China: Implications from Real Estate Crackdown and Growth Outlook

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The news related to Evergrande default last month has reignite investors attention to the country real estate sector, which is a major driver of Chinese growth and strongly intertwined to the country’s banking sector. Moreover, property accounts for 70% of household wealth – a significantly higher portion compared to U.S. and Japan at 50% and 35% respectively – and correction in housing price could dent consumer spending through the declining wealth effect.

Majority of Chinese property developers has an inherently high leverage that violates Chinese government “three red lines” and may not survive a prolonged downturn in the sector. Table 1 shows that in August, among the top 8 developers listed in MSCI China Real Estate sector, four of them have cash to short-term debt ratio less than two and both their bond and stock prices have wobbled. In fact, the whole sector is trading at a distressed forward earnings ratio and valued below book value – highlighting the going concern issue for the whole sector (Table 2).

It is doubtful that the government will force the domestic developers to deleverage quickly, as it would worsen the liquidity problem, but a gradual reduction in debt ratio and investment in the coming years is likely, which would cool activity and bode especially poorly for the second and third tier city. Already there are signs that mortgage lending has been eased following the decline in house prices last month, and this week Evergrande surprisingly pay its offshore dollar bond coupon before the end of its 30-day grace period.

In a controversial paper, Rogoff and Yang (2020) discussed the downside risk for Chinese house prices as population growth is slowing and housing transaction is increasingly dominated by those already having a primary dwelling (Chart 1). With the government mulling for a property tax to curb speculation in real estate, many will be tempted to shift their wealth allocation from real to financial assets, a potential trigger for cooling in prices.

Structurally, there are several reasons weighing China’s real estate activity:

  • The country is facing a declining working-age population, a structural headwind for housing construction, but at only 65% urbanization rate, construction demand in big cities should fare better (Chart 2). Chinese rural population will continue to move to big cities where higher-paying job is located and drive demand for residential property. This will support demand for construction in Chinese cities at the expense of abandonment of villages.
  • Chinese household leverage is rather high for its income level and an accelerated rise since the Global Financial Crisis (GFC) has coincided with rising residential expenditure for households (Chart 3). Without a rapid income growth or structural decline in interest rate, high residential prices bode poorly for household consumptions and further lower Chinese real GDP growth. With households already stretched by mortgage payment, demand for property should decline on the margin.
  • House price in China is comparable to those in large cities around the world, despite household income at a fifth of those in the rich world (Chart 4). The high unaffordability level of Chinese real estate is squeezing younger population from the housing ladder and building a family, which is one among many social issues Chinese government is aiming to resolve. The government has continued to limit the share of bank lending to real estate sector, which raise their cost of capital and make it difficult for developers to take on new projects aggressively as in the past. Although in the longer-term this will likely make the supply of property even more acute, tightening in access to capital will weigh down construction activity in the medium term.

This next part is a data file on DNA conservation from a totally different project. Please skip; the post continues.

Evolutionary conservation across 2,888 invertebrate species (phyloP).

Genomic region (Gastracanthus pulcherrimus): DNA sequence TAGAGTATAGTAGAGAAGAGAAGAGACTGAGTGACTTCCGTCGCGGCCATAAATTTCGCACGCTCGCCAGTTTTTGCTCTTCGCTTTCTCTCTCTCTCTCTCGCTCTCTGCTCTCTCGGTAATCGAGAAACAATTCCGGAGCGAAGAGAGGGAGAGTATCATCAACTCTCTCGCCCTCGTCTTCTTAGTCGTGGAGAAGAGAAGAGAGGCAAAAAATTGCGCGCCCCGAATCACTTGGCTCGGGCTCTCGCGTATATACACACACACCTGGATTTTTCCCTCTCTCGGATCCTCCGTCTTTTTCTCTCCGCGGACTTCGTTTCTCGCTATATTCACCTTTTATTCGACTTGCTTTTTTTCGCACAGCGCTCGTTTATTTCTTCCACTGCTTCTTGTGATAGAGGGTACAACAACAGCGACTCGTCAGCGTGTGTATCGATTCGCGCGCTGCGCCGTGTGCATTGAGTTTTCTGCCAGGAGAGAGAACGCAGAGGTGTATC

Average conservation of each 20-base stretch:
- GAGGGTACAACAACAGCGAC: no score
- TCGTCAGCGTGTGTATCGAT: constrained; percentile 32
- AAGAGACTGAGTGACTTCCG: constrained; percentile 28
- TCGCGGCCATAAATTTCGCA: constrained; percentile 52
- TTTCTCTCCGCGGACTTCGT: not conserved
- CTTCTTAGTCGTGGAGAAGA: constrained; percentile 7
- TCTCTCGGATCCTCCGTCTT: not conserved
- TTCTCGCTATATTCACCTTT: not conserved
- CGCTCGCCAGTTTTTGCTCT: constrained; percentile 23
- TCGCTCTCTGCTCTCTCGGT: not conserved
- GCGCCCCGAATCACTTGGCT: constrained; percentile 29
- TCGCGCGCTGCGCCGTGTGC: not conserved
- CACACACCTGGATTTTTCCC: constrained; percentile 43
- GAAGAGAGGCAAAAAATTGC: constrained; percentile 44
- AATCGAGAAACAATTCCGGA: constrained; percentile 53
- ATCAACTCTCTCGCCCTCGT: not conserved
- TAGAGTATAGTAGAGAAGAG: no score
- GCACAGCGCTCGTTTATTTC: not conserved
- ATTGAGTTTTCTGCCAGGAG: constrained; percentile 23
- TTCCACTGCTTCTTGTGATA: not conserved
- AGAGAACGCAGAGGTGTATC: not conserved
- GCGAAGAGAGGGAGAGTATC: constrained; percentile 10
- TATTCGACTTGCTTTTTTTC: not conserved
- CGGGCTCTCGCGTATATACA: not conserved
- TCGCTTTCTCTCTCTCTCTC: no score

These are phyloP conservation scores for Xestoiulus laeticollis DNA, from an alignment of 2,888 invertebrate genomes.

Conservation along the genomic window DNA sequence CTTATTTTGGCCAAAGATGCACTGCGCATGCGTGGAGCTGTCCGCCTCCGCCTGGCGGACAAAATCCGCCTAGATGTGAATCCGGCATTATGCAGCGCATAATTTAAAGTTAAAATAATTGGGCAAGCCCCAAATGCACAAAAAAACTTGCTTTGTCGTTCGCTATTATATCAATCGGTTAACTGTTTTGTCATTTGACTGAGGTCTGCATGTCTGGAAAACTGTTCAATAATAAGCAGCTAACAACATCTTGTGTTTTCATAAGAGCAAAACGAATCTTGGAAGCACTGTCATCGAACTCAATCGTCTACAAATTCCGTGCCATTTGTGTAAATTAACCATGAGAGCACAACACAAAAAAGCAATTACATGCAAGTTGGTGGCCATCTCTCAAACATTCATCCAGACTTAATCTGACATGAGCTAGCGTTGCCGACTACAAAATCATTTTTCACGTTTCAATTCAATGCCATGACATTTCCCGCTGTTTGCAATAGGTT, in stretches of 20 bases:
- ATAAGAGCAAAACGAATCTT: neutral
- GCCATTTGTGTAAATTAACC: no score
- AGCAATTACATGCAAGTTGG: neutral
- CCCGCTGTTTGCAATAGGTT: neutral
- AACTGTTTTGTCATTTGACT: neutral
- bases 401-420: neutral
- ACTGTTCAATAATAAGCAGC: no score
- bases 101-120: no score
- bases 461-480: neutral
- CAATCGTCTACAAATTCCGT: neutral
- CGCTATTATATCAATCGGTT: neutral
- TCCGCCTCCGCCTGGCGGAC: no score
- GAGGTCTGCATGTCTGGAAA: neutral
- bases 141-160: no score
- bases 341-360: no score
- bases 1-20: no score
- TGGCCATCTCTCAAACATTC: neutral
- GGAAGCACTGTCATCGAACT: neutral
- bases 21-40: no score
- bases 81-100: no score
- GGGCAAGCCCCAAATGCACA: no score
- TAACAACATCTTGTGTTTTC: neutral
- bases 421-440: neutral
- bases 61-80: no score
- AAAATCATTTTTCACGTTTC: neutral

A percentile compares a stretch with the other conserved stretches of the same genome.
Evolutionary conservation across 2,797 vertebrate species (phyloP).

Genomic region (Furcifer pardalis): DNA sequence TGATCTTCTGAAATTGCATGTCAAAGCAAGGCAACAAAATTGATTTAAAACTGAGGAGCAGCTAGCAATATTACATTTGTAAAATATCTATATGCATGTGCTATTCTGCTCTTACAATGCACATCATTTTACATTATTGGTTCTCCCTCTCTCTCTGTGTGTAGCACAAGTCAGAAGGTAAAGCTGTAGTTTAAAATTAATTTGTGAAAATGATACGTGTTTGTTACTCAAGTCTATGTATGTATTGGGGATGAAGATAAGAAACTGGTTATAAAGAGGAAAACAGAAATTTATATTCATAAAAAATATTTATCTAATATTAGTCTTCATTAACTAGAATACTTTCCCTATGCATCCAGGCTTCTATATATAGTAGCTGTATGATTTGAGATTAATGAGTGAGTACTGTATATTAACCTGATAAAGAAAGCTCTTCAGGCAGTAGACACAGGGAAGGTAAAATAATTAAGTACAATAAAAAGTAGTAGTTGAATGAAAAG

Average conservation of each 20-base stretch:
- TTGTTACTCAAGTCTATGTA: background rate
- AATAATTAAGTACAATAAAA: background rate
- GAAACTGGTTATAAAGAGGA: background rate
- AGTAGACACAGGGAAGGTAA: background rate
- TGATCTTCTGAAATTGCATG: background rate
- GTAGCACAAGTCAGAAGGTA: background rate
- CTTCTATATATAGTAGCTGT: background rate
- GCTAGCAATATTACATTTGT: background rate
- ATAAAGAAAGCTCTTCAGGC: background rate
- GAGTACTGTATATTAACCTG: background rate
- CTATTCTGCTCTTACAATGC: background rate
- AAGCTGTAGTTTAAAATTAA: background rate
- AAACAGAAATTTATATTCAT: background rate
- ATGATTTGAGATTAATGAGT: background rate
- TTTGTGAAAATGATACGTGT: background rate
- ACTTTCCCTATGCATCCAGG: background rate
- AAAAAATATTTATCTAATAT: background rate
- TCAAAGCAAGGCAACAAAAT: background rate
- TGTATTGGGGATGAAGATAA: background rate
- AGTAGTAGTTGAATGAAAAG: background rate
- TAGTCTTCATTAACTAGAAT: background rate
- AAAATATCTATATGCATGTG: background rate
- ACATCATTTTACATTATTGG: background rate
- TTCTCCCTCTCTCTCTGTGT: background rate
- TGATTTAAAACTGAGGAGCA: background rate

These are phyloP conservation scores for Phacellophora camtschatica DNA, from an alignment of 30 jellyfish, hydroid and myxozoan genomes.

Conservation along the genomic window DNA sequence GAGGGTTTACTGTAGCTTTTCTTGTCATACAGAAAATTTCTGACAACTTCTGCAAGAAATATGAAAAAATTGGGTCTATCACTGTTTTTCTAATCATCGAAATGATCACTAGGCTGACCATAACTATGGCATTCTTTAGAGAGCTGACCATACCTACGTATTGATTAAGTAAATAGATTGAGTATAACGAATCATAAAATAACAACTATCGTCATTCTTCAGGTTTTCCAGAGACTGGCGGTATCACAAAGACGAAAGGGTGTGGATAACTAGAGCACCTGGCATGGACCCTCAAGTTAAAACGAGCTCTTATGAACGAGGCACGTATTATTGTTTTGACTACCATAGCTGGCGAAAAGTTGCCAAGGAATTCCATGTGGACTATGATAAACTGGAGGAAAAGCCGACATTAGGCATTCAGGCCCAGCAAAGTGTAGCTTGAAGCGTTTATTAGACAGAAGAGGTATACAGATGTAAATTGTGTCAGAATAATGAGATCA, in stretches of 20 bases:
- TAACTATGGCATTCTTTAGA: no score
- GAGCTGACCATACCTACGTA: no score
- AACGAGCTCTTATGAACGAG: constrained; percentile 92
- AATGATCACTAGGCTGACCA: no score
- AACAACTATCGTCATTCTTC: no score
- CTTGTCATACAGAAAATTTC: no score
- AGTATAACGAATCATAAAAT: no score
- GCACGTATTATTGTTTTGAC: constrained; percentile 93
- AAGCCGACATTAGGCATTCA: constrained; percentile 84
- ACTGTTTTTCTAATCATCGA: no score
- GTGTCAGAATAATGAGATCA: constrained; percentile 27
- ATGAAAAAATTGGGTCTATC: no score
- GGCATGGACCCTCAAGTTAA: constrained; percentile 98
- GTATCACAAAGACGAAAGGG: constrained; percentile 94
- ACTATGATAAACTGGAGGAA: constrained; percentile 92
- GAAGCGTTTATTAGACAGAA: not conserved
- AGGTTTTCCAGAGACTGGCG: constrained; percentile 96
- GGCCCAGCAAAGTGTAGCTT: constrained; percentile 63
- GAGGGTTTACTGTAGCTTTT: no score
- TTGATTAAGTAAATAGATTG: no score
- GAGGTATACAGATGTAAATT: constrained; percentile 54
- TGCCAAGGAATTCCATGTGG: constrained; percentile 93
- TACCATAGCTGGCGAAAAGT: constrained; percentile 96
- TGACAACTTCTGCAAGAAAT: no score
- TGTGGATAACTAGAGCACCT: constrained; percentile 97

The Fate of Chinese Property Developers and Local Governments

As mentioned in the previous section, a declining working-age population means housing demand will also gradually decline, although demand in large cities could remain strong as urbanization could add housing demand for another 200-300 million workers. Developers who are focusing on projects in large cities should continue to do well, but those in second and third tier cities will do worse. Already there are signs of overbuilding in smaller cities – vacancy rate is quoted at above 20% in tier-2 and 3 city and inventory is at 3 million square meters or equivalent to two years turnover.

Moreover, a prolonged crackdown in the real estate sector means that developers with weak balance sheet and low cash to short-term debt ratio will go under. It is not impossible for the government to take real estate construction from the private sector to under local government, which will be losing revenue from lower land sales to developers in the medium term.

Help from Beijing is needed for the government to balance its fiscal, on top of the introduction of property tax that could partly offset the lose of income from land sales. Without direct transfer from Beijing, local government will be forced to slash expenditure and tighten significantly, which probably explains the weakness in state-owned investment of late. In addition, such weakness in local government finances will expose Chinese government to another problem in Local-Government Financing Vehicle (LGFV), which is an opaque tool issued by provinces to fund projects and likely plagued by capital misallocation. We are doubtful that Beijing wants to deal with another mini crisis when growth rate is already very weak.